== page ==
Sure, if you have a main one that is possible.

In my setup, this is a bit complicated, since Manifold is not a dependency of Manopt and vice versa, so I would have to change dependencies for a while for that.
Then I would not be sure how that interacts with the fact that Manifolds is a weak dependency of Manopt.

So – for single packages I think both variants are the same – besides that dev mode stays after Julia restarts and you have to reactivate your env. For multiple packages, this might be different.

The dev workflow is indeed needed when you have multiple dependent packages you want to develop or if you want to run tests on some package while working on a dependency.

For the single package scenario I find it easiest to

  • Change directory to wherever I have the package (which I want to do anyway for git operations).
  • Start with julia --project to activate the package. Should I need to restart Julia it’s only an arrow up + enter to get back to the activated project.
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@gdalle and @kellertuer, in your experience, which approach is best for having a nice test writing experience?

My workflow derives mainly from setting things up using PkgTemplates. However, one side effect of this is that VS Code with Julia support does not provide intellisense/auto-completion for the package I am writing the tests for.

Do you have a suggestion for a better experience when writing tests? (if you think I am not on topic, I can create a new one).

I think I set my packages up without the PkgTemplates (or it is just really long ago),
but in my mode with the development mode, sure you have autocomplete for all content of the package you develop, also when writing the tests.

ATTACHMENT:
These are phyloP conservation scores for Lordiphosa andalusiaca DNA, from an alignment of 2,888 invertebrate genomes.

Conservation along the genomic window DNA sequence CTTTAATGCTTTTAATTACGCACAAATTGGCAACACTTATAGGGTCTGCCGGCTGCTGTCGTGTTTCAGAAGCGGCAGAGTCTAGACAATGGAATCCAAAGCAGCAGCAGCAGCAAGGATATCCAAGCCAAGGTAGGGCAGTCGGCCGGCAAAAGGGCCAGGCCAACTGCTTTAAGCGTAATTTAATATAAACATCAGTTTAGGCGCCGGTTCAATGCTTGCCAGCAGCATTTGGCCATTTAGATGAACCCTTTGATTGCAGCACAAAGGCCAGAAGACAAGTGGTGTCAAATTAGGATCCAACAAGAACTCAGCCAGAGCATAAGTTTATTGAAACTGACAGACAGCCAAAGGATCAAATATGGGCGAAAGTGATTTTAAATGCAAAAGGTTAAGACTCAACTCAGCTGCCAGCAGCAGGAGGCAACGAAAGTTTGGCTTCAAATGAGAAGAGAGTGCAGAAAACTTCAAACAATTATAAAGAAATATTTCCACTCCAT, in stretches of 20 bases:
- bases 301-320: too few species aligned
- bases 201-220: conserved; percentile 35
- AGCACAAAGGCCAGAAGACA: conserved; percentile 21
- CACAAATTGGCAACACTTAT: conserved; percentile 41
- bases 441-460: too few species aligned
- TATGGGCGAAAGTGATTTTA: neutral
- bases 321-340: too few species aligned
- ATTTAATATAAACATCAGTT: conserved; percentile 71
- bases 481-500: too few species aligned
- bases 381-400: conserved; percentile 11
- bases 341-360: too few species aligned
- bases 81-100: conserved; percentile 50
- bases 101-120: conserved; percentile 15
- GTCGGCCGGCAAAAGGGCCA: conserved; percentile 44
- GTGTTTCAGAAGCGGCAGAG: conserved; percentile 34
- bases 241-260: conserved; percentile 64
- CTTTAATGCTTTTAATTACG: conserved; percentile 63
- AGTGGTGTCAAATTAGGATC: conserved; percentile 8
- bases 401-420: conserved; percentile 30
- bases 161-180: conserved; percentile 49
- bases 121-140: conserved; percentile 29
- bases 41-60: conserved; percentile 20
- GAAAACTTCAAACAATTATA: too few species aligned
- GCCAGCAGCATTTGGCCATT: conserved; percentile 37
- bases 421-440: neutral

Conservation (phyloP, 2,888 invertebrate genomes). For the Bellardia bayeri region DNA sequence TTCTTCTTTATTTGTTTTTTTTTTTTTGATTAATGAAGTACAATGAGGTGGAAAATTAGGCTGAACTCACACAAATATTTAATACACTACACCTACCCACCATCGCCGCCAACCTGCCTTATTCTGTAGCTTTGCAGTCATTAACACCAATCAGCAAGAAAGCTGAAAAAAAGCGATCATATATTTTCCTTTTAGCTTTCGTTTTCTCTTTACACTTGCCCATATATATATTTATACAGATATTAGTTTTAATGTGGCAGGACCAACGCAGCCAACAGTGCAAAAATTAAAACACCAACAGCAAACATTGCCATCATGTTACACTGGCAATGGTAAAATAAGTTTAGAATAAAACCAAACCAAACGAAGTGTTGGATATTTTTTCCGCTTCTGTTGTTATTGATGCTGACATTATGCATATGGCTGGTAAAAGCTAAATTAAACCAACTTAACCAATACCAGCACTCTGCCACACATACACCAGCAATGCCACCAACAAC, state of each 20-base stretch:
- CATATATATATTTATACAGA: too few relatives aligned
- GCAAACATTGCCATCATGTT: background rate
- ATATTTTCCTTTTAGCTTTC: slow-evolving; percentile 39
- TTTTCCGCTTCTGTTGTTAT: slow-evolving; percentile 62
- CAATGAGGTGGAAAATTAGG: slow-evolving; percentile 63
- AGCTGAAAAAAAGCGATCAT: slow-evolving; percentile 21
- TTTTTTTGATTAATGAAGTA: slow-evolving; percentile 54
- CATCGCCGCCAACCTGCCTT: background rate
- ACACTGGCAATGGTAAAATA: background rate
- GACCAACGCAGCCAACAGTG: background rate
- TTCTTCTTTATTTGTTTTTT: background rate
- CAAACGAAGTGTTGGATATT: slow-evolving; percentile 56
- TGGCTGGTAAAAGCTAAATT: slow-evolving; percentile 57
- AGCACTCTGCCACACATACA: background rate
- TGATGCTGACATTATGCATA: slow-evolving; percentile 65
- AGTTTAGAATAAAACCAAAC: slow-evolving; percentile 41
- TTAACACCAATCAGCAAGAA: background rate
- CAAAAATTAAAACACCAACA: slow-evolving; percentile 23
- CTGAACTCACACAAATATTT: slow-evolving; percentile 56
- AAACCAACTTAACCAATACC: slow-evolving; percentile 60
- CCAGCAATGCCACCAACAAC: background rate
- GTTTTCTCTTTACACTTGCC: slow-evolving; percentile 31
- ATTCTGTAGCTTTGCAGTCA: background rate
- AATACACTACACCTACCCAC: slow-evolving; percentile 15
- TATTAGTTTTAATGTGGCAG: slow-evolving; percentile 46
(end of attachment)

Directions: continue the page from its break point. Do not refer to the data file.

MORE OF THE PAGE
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Thanks to your comment I discovered that my IntelliSense doesn’t work the way I expected, so I’m afraid I’ll have to understand that before I answer ^^


I would also want to get to the level of proficiency and short-term memory where the Intellisense breaks and I don’t even realize :slight_smile:

I think it’s worse than that, I think I’ve never used IntelliSense because it’s always been broken for me ^^

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Maybe I should try to drop the intellisense altogether for a while - it would be like altitude training for endurance, but in Julia context.

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I concur with your diagnosis @algunion, see my investigation here:

I think if @kellertuer is correct I will switch to pkg> dev-ing the package I develop in a shared environment. However I discovered that this has issues too:

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For the development mode, as far as I remember, I do not get autocomplete just because a file is in the project folder, but as soon as it is (directly or transitively) included in the main MyProject.jl file, but I have not yet looked into this when using extensions.